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Article updated: 11/20/2012 6:15 AM

'Guardians' a frosty, fleet-footed fantasy

By Dann Gire

To clear up any confusion, "Rise of the Guardians" has nothing to do with the 2010 animated feature "Legend of the Guardians: The Owls of Ga'Hoole."

The latter was a subpar effort from director Zack Snyder, who used so many lame slow-motion shots and bullet-time devices that my eyes hurt by the ending.

The former, "Rise of the Guardians," comes from first-timer Peter Ramsey, who directs a fleet-footed fantasy with Frost, fighting, friends and feelings.

In fact, the young hero of "Rise of the Guardians," Jack Frost, becomes a perfect metaphor for the insecurities of young children, who often think of themselves as powerless, invisible to the world.

Jack (voiced by Chris Pine, James T. Kirk in the new "Star Trek" reboot) doesn't remember his past. Only that the Man in the Moon has given him a name and a job: to bring the frost every fall. He grows to hate his job because no one can see him. No one can hear him. He feels unappreciated and worthless.

Not like North (aka Santa Claus, voiced by Alec Baldwin in a thick Slavic accent) or the Tooth Fairy (Isla Fisher, sounding feisty) or the Easter Bunny (Hugh Jackman, laying on his Aussie accent) or Sandy, the silent sandman who puts children to sleep every night. They make up the Guardians, supernatural entities who've sworn to watch over and protect the world's children.

From what? From the Boogeyman, also known as Pitch Black (another British baddie voiced by Jude Law). He pops up with a diabolical plan to destroy the Guardians by persuading the world's children to cease believing in them. (Like Tinkerbell, they apparently need spiritual support to maintain their existences.)

North recognizes that Jack Frost would be a valuable asset to the Guardians.

But Bunny (imagine a 6-foot, 2-inch pushy version of Harvey with an Aussie accent) doesn't like the icy kid and tries to block his nomination, so to speak.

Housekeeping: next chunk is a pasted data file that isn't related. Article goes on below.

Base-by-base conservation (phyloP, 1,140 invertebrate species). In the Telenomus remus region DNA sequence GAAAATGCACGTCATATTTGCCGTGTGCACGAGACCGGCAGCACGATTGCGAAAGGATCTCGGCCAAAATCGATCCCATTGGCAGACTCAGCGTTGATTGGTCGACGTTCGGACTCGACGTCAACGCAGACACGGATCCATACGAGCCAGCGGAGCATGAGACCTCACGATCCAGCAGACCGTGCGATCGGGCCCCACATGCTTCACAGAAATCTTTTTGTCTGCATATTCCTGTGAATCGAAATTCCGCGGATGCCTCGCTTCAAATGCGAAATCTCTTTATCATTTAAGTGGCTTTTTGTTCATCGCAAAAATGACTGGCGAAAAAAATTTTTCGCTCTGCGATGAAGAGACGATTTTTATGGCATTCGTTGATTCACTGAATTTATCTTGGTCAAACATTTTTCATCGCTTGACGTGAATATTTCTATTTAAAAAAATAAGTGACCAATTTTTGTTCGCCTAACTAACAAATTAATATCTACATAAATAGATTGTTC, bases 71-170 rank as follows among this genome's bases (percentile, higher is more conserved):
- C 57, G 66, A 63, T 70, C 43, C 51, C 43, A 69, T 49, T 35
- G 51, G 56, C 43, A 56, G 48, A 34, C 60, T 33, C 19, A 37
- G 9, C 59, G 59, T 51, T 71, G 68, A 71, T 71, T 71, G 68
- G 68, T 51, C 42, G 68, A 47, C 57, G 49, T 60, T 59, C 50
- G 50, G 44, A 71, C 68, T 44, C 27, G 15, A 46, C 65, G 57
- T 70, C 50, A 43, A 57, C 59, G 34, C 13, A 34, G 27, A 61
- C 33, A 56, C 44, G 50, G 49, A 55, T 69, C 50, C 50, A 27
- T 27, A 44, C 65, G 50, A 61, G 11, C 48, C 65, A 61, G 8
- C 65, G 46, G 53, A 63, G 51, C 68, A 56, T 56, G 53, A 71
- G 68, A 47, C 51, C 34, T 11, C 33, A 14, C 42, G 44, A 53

Meanwhile, Pitch Black initiates his plot to screw up Easter egg deliveries so that the world's kids will turn against Bunny and his fellow Guardians. Pitch is particularly skilled at changing the happy unicorns in children's dreams into frightening "night mares," scary black horses snorting soot and ash.

Things become dire for the good guys when Pitch's plan seems to work. Every child on the globe stops believing in the magical entities. Except for one: a lad named Jamie who has already played with Jack Frost without ever knowing it.

"Rise of the Guardians" comes crammed with a smorgasbord of fantastic images, marvelously mounted in eye-popping 3-D (in select theaters). Kazillions of Easter eggs scramble around on adorable little legs. Tooth uses an army of tiny cute fairies to collect children's baby teeth all over the planet. North's sleigh is a USS Enterprise version of Santa's classic chassis, although it uses only six reindeer.

This action-packed tale never bores, but by the same measure never achieves the same level of emotional involvement or sense of magic of a Pixar experience that this DreamWorks release so clearly attempts to emulate.

"Guardians" heavily depends on action set pieces at the expense of important dramatic moments.

Plus, this story -- based on William Joyce's book series "Guardians of Childhood" -- falls back on violence as an easy, visual solution for conflicts, with Santa brandishing a sword in each hand!

Fisher's Tooth Fairy hardly registers in the tale until the end, when she punches a character in the face to show her disapproval.

Really? Do kids movies want to validate heroic characters hitting people just to show how they feel?

No wonder Santa has two swords.

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